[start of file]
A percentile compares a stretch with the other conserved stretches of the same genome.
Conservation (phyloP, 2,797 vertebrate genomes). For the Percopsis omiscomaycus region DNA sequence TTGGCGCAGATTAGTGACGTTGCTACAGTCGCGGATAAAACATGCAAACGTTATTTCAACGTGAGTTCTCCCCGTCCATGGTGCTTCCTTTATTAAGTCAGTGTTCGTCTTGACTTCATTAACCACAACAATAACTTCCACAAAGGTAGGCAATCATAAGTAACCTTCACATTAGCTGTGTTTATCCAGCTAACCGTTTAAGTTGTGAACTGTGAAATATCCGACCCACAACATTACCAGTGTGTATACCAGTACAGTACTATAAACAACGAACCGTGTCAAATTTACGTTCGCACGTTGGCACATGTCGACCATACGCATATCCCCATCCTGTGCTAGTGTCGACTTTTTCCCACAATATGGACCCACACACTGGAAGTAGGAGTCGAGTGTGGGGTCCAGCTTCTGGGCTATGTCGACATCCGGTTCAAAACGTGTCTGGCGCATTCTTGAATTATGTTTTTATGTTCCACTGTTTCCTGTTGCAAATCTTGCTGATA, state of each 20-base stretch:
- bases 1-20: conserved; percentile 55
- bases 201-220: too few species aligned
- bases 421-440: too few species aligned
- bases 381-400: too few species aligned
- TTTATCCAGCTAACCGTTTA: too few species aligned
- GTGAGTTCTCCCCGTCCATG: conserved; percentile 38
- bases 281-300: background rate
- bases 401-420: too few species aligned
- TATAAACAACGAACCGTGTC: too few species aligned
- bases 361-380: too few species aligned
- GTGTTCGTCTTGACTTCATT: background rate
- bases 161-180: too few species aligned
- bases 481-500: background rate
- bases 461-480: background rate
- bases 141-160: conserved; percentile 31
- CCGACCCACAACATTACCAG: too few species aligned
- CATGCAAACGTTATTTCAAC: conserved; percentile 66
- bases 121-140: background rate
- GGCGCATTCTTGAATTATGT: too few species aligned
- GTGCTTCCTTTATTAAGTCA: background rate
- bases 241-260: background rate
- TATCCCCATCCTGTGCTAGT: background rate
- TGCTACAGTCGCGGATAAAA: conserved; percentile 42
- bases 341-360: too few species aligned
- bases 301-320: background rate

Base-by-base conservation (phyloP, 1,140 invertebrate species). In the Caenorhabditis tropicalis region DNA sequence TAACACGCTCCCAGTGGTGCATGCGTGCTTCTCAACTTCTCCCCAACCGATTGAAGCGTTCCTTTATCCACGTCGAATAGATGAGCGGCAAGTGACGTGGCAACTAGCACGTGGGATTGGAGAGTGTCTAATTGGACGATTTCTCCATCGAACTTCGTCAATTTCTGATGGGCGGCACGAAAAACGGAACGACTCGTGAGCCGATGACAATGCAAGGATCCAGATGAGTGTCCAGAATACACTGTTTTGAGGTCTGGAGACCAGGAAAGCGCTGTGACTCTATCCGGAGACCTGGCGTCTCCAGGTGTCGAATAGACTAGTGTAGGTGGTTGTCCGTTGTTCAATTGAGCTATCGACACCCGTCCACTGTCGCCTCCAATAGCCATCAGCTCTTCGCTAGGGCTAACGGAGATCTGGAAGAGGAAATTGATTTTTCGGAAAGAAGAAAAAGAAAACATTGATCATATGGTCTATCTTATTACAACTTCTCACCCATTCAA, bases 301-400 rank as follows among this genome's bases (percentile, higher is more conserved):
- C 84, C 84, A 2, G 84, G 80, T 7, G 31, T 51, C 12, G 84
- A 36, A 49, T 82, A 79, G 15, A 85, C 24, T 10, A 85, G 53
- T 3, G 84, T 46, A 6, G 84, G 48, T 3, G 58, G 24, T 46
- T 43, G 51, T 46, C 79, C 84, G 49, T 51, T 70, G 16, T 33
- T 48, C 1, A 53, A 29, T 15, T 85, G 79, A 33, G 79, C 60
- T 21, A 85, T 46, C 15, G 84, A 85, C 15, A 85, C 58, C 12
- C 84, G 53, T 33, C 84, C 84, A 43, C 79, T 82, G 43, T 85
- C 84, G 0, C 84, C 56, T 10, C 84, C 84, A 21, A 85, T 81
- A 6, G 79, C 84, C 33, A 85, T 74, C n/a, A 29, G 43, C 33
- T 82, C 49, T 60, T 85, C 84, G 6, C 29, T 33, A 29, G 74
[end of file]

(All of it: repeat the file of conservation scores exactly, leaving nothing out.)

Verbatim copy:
A percentile compares a stretch with the other conserved stretches of the same genome.
Conservation (phyloP, 2,797 vertebrate genomes). For the Percopsis omiscomaycus region DNA sequence TTGGCGCAGATTAGTGACGTTGCTACAGTCGCGGATAAAACATGCAAACGTTATTTCAACGTGAGTTCTCCCCGTCCATGGTGCTTCCTTTATTAAGTCAGTGTTCGTCTTGACTTCATTAACCACAACAATAACTTCCACAAAGGTAGGCAATCATAAGTAACCTTCACATTAGCTGTGTTTATCCAGCTAACCGTTTAAGTTGTGAACTGTGAAATATCCGACCCACAACATTACCAGTGTGTATACCAGTACAGTACTATAAACAACGAACCGTGTCAAATTTACGTTCGCACGTTGGCACATGTCGACCATACGCATATCCCCATCCTGTGCTAGTGTCGACTTTTTCCCACAATATGGACCCACACACTGGAAGTAGGAGTCGAGTGTGGGGTCCAGCTTCTGGGCTATGTCGACATCCGGTTCAAAACGTGTCTGGCGCATTCTTGAATTATGTTTTTATGTTCCACTGTTTCCTGTTGCAAATCTTGCTGATA, state of each 20-base stretch:
- bases 1-20: conserved; percentile 55
- bases 201-220: too few species aligned
- bases 421-440: too few species aligned
- bases 381-400: too few species aligned
- TTTATCCAGCTAACCGTTTA: too few species aligned
- GTGAGTTCTCCCCGTCCATG: conserved; percentile 38
- bases 281-300: background rate
- bases 401-420: too few species aligned
- TATAAACAACGAACCGTGTC: too few species aligned
- bases 361-380: too few species aligned
- GTGTTCGTCTTGACTTCATT: background rate
- bases 161-180: too few species aligned
- bases 481-500: background rate
- bases 461-480: background rate
- bases 141-160: conserved; percentile 31
- CCGACCCACAACATTACCAG: too few species aligned
- CATGCAAACGTTATTTCAAC: conserved; percentile 66
- bases 121-140: background rate
- GGCGCATTCTTGAATTATGT: too few species aligned
- GTGCTTCCTTTATTAAGTCA: background rate
- bases 241-260: background rate
- TATCCCCATCCTGTGCTAGT: background rate
- TGCTACAGTCGCGGATAAAA: conserved; percentile 42
- bases 341-360: too few species aligned
- bases 301-320: background rate

Base-by-base conservation (phyloP, 1,140 invertebrate species). In the Caenorhabditis tropicalis region DNA sequence TAACACGCTCCCAGTGGTGCATGCGTGCTTCTCAACTTCTCCCCAACCGATTGAAGCGTTCCTTTATCCACGTCGAATAGATGAGCGGCAAGTGACGTGGCAACTAGCACGTGGGATTGGAGAGTGTCTAATTGGACGATTTCTCCATCGAACTTCGTCAATTTCTGATGGGCGGCACGAAAAACGGAACGACTCGTGAGCCGATGACAATGCAAGGATCCAGATGAGTGTCCAGAATACACTGTTTTGAGGTCTGGAGACCAGGAAAGCGCTGTGACTCTATCCGGAGACCTGGCGTCTCCAGGTGTCGAATAGACTAGTGTAGGTGGTTGTCCGTTGTTCAATTGAGCTATCGACACCCGTCCACTGTCGCCTCCAATAGCCATCAGCTCTTCGCTAGGGCTAACGGAGATCTGGAAGAGGAAATTGATTTTTCGGAAAGAAGAAAAAGAAAACATTGATCATATGGTCTATCTTATTACAACTTCTCACCCATTCAA, bases 301-400 rank as follows among this genome's bases (percentile, higher is more conserved):
- C 84, C 84, A 2, G 84, G 80, T 7, G 31, T 51, C 12, G 84
- A 36, A 49, T 82, A 79, G 15, A 85, C 24, T 10, A 85, G 53
- T 3, G 84, T 46, A 6, G 84, G 48, T 3, G 58, G 24, T 46
- T 43, G 51, T 46, C 79, C 84, G 49, T 51, T 70, G 16, T 33
- T 48, C 1, A 53, A 29, T 15, T 85, G 79, A 33, G 79, C 60
- T 21, A 85, T 46, C 15, G 84, A 85, C 15, A 85, C 58, C 12
- C 84, G 53, T 33, C 84, C 84, A 43, C 79, T 82, G 43, T 85
- C 84, G 0, C 84, C 56, T 10, C 84, C 84, A 21, A 85, T 81
- A 6, G 79, C 84, C 33, A 85, T 74, C n/a, A 29, G 43, C 33
- T 82, C 49, T 60, T 85, C 84, G 6, C 29, T 33, A 29, G 74